Poet re-emerges in the verses of newest works

Life's hardships serve as inspiration for Clifton's pieces, which she'll share tomorrow

November 03, 2006|By Sandy Alexander | Sandy Alexander,sun reporter

When talking about poet Lucille Clifton this week, two of her colleagues quoted the same line from her poem "won't you celebrate with me":

"come celebrate / with me that everyday / something has tried to kill me / and has failed."

In the past five years, Clifton, 70, has survived a kidney transplant, two types of cancer and the deaths of two of her children. But she still is on the literary scene, writing, teaching and reading.

"I think her will is very strong," said Michael Glaser, a friend and fellow poet. "She is a great gift to American poetry."

Via phone from her Columbia home, Clifton was more low-key.

"I'm doing all right," she said. "I'm pretty busy, I have to say."

Her busy schedule includes a reading and discussion tomorrow at 4 p.m. at Howard Community College's Monteabaro Recital Hall. The event is organized by the Howard County Poetry and Literature Society, of which Clifton is a board member.

A grandmother of five, Clifton said, "theoretically, I'm retired" from teaching at St. Mary's College of Maryland. However, she still lectures and visits classes at St. Mary's. In January, she plans to spend eight weeks teaching at Dartmouth.

She continues to give readings, having already shared her work in every state in the United States and many foreign countries.

She published a book of poems, Mercy, in 2004, four years after winning the National Book Award for her collection Blessing the Boats: New and Selected Poems, 1988-2000.

And, she said, another book is in the works.

Clifton was born in Buffalo, N.Y., and began writing as a young woman. She was the first person in her family to attend college -- on a scholarship to Howard University -- but she did not graduate.

She continued writing while she and her husband raised six children and published her first work when she was 33.

In the next decades, she wrote more than 30 books of poetry and books for children, served as Maryland's poet laureate and recently ended a term as a chancellor of the Academy of American Poets.

She has earned an international reputation for her poems, which use straightforward language and little punctuation to address topics that are simultaneously personal and universal.

Mercy touches on family relationships, racial prejudice, cancer and the Sept. 11 attacks.

"From the wreckage of what is lost in life to such forces as cancer and terrorism, to the redemption of what remains, like birth and otherworldly assistance," says Booklist's review of the collection, "Clifton's voice speaks truth and sings hope."

Lately, Clifton said, she has been writing about the authenticity of names, pointing to inaccurate portrayals of Matoaka, also known as Pocahontas, and to the concern people expressed when Pluto lost its status as a planet.

"I'm human, so I'm interested doing that which is human and expressing my wonder at the human-ness of things, including the negatives," she said. "Often times what people think is political [in my work] is just life."

Such an open approach gives her plenty of material.

"I write in my head a lot," she said. "It may sound mysterious, and it's not. Poetry knows I'm available to poetry, so it comes to me."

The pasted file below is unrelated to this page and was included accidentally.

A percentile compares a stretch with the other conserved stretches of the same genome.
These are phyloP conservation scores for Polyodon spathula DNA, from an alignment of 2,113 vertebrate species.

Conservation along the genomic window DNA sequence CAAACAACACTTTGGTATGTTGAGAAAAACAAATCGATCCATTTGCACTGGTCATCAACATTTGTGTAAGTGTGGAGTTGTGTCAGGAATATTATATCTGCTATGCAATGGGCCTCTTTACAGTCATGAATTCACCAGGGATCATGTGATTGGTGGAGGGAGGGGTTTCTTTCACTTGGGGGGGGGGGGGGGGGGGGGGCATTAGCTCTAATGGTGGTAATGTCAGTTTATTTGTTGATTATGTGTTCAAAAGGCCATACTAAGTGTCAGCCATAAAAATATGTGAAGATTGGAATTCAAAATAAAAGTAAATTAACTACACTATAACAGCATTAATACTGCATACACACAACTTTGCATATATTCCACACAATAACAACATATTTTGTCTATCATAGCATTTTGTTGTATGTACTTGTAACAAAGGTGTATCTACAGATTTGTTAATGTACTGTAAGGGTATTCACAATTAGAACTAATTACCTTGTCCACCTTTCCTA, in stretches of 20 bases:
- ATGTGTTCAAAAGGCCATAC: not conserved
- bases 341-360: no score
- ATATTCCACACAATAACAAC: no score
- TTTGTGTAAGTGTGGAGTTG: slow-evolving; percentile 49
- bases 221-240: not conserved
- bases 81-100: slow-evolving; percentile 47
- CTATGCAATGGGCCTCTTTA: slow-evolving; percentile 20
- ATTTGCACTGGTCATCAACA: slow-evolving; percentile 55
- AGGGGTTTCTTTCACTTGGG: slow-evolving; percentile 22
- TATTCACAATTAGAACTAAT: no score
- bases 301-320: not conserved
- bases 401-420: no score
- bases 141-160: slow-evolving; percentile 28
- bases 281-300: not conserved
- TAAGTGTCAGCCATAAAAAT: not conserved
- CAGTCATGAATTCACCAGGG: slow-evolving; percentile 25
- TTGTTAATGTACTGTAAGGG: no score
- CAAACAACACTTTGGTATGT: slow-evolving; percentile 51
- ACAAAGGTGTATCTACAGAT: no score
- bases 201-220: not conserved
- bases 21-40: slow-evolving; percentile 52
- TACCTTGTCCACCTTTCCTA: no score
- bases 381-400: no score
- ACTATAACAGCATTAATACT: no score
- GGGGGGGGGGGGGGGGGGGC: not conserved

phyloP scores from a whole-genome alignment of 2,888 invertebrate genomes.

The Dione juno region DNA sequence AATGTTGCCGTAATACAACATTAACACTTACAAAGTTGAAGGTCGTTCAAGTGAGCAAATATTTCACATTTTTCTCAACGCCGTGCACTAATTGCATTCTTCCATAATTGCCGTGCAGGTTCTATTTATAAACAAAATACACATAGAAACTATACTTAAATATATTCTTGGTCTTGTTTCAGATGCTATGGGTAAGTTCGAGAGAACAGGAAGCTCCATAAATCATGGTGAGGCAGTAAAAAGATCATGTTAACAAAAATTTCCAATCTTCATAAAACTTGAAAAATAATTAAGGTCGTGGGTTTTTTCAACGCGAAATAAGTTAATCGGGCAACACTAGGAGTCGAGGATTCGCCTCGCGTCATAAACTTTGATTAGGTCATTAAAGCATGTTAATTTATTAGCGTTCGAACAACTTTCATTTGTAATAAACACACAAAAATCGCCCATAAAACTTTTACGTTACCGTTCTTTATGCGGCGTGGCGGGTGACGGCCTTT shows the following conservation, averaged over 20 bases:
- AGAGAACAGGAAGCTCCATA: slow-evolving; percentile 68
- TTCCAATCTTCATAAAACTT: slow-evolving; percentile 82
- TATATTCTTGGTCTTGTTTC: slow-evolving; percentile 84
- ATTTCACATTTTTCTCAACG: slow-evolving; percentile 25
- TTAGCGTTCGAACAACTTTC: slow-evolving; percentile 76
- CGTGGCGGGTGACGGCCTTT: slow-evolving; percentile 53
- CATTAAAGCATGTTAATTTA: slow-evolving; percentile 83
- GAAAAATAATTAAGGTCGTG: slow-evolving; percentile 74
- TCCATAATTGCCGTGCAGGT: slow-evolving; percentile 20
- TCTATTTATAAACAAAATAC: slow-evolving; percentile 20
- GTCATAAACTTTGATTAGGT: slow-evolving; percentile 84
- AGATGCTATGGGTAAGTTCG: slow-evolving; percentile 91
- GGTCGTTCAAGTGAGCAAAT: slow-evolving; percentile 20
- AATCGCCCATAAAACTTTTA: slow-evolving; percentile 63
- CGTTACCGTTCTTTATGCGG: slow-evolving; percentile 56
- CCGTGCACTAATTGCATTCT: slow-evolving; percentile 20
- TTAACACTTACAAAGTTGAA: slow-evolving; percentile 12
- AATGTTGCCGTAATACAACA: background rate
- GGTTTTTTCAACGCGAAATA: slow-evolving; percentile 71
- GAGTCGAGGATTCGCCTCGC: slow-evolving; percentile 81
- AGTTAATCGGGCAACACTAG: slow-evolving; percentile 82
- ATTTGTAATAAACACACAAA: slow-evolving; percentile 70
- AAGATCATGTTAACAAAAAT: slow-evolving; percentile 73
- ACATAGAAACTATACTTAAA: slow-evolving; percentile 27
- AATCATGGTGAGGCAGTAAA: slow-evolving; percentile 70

Glaser, who is a professor of English at St. Mary's College of Maryland and Maryland's current poet laureate, said he could see the positive effect of the years on her writing.

"I think her work has gotten braver and more honest and more open," he said. "It's not that she hasn't been writing about the same things, but she confronts them more straightforwardly. I think her poetry is less afraid of what others might do. I think it's better for that."

Clifton has traveled widely for readings, but she said she doesn't often read in her hometown of Columbia.

One of the times she did was in 1974 in a joint appearance with Carolyn Kizer at Wilde Lake High School. That was the first event held by HoCoPoLitSo.

The society's managing director, Tara Hart, said the group thought Clifton would be a good choice to launch a series of readings in the new space at HCC's Horowitz Center for Visual and Performing Arts.

Also, "we felt it was time for people to hear from her again right here in Columbia," Hart said. "It has been a while."

The reading will be followed by a question-and-answer session and then a wine and cheese reception.

Clifton said she will bring some of her newer work, but she doesn't plan what she will read at public events.

"I feel what seems to me to be needed and wanted," she said. "Sometimes I surprise myself."

Hart said Clifton remains a strong voice on HoCoPoLitSo's board of directors, and plays a key role in bring in national and internationally known authors to Howard County.

Clifton also has pushed to retain the society's spirit and independence, even after becoming an organization in residence at Howard Community College in 2004.

Hart, like Glaser, said she was taken with Clifton's line about celebrating that which has failed to kill her.

The poem begins:

"won't you celebrate with me / what i have shaped into / a kind of life? i had no model. / born in babylon / both nonwhite and woman / what did i see to be except myself?"sandy.alexander@baltsun.com

Tickets for "A Reading and Conversation with Lucille Clifton" are $25 for general admission and $10 for students. Information and reservations: 410-772-4568 or www.hocopolitso.org.

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